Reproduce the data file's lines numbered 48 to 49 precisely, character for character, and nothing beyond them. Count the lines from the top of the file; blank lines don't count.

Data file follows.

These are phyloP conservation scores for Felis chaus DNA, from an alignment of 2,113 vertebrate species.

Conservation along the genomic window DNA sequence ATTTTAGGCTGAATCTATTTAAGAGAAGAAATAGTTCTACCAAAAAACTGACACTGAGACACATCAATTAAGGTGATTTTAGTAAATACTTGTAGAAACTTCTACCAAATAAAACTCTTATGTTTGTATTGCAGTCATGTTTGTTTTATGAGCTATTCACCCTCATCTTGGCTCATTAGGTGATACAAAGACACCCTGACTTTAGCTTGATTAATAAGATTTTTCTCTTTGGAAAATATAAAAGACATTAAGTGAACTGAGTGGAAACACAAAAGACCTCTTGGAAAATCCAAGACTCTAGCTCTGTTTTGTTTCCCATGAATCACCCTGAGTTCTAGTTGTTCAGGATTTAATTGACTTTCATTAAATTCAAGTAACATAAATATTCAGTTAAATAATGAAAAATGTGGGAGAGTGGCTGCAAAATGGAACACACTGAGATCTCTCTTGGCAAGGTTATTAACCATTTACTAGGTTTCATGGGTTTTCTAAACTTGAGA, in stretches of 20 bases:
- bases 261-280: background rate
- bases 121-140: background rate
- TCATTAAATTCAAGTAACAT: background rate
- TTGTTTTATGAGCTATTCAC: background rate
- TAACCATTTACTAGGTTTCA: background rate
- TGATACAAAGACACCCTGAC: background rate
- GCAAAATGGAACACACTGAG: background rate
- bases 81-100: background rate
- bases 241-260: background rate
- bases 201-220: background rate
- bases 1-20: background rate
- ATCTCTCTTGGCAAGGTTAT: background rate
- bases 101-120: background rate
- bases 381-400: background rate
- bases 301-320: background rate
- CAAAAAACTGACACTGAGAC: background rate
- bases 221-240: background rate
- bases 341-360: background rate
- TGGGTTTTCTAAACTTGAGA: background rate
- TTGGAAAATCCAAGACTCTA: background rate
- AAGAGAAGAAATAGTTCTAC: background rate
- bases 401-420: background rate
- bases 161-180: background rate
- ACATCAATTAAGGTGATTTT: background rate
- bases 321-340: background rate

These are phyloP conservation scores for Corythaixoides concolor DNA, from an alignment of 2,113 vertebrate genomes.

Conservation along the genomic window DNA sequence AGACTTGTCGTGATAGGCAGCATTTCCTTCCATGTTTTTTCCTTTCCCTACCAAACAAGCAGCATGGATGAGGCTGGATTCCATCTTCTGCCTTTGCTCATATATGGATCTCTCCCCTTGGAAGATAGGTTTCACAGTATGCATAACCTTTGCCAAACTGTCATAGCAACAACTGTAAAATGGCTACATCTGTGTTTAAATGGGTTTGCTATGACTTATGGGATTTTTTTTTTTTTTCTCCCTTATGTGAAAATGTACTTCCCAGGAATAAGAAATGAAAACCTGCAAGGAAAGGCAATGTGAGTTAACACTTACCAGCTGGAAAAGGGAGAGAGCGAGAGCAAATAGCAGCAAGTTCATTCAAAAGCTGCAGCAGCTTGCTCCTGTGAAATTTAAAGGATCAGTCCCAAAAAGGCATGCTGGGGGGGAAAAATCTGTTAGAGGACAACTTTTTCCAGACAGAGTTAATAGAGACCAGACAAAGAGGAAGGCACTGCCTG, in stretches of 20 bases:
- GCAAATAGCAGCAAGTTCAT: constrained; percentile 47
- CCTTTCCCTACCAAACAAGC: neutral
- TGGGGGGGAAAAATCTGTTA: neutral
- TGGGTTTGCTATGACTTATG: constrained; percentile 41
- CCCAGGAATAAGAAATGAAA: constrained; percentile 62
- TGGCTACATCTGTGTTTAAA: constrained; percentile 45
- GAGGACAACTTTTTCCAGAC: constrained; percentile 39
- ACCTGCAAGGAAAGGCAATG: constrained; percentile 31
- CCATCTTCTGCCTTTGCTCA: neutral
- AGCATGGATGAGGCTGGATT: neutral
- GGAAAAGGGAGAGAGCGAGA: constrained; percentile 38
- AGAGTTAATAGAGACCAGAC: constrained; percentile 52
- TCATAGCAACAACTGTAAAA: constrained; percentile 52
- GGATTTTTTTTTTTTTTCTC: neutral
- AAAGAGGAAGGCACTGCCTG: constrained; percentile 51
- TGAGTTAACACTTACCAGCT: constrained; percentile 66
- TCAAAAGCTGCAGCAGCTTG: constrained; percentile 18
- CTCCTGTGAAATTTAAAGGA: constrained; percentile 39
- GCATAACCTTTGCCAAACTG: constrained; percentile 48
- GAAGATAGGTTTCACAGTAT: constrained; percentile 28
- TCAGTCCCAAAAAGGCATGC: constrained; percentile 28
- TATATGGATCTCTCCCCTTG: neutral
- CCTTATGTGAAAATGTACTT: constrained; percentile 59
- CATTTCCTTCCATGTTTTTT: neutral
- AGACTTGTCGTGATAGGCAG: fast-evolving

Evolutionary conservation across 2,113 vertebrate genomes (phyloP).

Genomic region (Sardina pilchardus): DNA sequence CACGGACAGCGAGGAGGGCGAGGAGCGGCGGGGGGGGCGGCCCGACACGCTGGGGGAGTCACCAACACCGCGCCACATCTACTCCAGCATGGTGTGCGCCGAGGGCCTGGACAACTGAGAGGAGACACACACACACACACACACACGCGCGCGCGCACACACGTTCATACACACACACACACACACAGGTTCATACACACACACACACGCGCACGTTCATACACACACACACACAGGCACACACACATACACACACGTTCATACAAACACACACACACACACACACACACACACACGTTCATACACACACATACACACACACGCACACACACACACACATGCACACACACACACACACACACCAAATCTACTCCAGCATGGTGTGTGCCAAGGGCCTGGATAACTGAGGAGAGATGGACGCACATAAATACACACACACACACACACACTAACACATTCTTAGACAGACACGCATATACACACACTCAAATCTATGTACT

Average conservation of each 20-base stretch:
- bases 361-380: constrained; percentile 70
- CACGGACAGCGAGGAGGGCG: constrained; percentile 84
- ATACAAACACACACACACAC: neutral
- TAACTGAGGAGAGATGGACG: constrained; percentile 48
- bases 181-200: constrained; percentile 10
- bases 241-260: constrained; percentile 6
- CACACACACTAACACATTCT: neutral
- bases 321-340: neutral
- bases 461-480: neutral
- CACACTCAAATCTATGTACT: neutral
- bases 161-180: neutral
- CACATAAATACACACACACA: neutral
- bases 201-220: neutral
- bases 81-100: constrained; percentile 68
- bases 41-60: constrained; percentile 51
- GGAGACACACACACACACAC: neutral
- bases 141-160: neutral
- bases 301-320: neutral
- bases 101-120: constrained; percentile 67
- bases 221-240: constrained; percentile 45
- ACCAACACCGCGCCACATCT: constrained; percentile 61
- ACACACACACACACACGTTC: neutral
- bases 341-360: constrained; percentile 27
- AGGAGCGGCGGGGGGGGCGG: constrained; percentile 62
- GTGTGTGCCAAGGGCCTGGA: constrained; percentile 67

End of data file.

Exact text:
- GCATAACCTTTGCCAAACTG: constrained; percentile 48
- GAAGATAGGTTTCACAGTAT: constrained; percentile 28